Our Lady of La Salette

September 19:

Our Lady of La Salette, France (1846)

On September 19, Our Blessed Mother appeared in south-eastern France to two children, Maximin Giraud and Melanie Mathieu, who were taking care of a few cows on the slope of a mountain which rises above the village of La Salette. Their attention was drawn to a globe of light a short distance away. While they gazed, the globe opened and they saw a woman seated on some stones which surrounded the bed of a dried stream. Her elbows rested on her knees, her face was buried in her hands, and she wept.

The children were frightened and did not know what to do, when the Lady arose and in the sweetest of tones, said:

“Come near, my children; do not be afraid. I am here to tell you great news.”

The children obeyed and when they were close, they saw that the woman’s countenance was of rare beauty, though her eyes were filled with tears. They saw that her shoes were sparkling white, the buckles on them were square and golden. Encircling the soles were tiny roses which did not crush as she stood on the tips of the blades of grass. Her apron was golden and it reached to the bottom of her full white dress. Her arms folded before her were concealed within broad straight sleeves which reached beyond her fingertips. Along the border of her plain white kerchief crossed on her breast, ran many-colored roses both large and small, and besides these was a flat, thin gold chain about an inch in breadth.



The face of Our Lady of La Salette was so resplendent with light that the noon-day sun lost its brightness for the children; her complexion was a pale white such as those who have been bowed down with suffering. Her beauty was radiant, so dazzling, so scintillating, that Melanie was frequently rubbing her eyes, thinking that by so doing she might see the better, while Maximin could see her face but vaguely. Her headdress was white and above it, a royal diadem wreathed with roses of many hues glittered, while on her bosom rested a golden crucifix, with the pincers and hammer of the Passion. Her majestic beauty was ravishing; her face exceedingly beautiful – yet profoundly sad. It was not earthly.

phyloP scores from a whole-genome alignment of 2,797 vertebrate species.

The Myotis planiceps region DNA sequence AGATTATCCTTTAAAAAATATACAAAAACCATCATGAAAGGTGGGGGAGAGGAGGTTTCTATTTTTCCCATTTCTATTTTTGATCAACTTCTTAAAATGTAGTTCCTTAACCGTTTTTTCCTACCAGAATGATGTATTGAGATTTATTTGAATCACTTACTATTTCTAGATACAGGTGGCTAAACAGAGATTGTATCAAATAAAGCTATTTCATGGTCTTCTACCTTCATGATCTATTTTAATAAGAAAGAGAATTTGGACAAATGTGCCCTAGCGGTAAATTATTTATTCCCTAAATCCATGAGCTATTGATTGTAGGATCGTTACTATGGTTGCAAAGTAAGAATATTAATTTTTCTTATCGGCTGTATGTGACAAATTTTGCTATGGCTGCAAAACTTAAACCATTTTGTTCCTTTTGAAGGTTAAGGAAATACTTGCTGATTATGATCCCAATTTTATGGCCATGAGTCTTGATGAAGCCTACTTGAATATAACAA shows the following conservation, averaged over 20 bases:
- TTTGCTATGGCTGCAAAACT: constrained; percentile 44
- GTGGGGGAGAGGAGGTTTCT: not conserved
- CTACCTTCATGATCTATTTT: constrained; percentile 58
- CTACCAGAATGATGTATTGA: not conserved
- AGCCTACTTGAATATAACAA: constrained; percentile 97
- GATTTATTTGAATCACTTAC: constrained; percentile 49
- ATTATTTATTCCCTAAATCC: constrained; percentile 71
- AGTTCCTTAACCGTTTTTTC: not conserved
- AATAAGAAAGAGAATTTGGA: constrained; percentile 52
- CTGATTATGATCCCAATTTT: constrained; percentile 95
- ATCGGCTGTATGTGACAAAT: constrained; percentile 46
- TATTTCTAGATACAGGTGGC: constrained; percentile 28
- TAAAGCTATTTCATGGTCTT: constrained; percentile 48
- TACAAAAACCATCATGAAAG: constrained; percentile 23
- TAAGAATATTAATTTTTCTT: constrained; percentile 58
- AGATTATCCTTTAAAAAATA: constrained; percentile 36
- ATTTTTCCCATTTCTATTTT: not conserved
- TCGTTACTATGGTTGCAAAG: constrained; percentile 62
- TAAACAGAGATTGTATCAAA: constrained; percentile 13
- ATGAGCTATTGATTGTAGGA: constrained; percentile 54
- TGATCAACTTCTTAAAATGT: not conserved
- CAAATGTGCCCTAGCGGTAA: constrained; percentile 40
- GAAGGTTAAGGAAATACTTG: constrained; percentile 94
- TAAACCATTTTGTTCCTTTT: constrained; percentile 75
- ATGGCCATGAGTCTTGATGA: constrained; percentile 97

Mary, Our Lady of La Salette, stood with her head bent toward the children. Her mien and her manner were reassuring and kind, but also sorrowful. They listened to her voice; a voice far sweeter than the sweetest melody:

“If my people do not submit, I shall be forced to let go the hand of my Son. It is so strong, so heavy, that I can no longer withhold it. How long a time do I suffer for you! If I would not have my Son abandon you, I am compelled to pray to Him without ceasing. And as to you, you take no heed of it. However much you pray, however much you do, you shall never recompense the pains I have taken for you.”

Then Our Lady of La Salette told them that the two things which at that time pained her Son most were the neglect of Sunday observance and blasphemous language. She foretold a great famine, and asked the children to make known her message. She walked off a bit, lifted her gaze toward heaven and vanished. Next day a miraculous spring was present where Mary had stood.

Our Lady of La Salette

*from The Woman in Orbit


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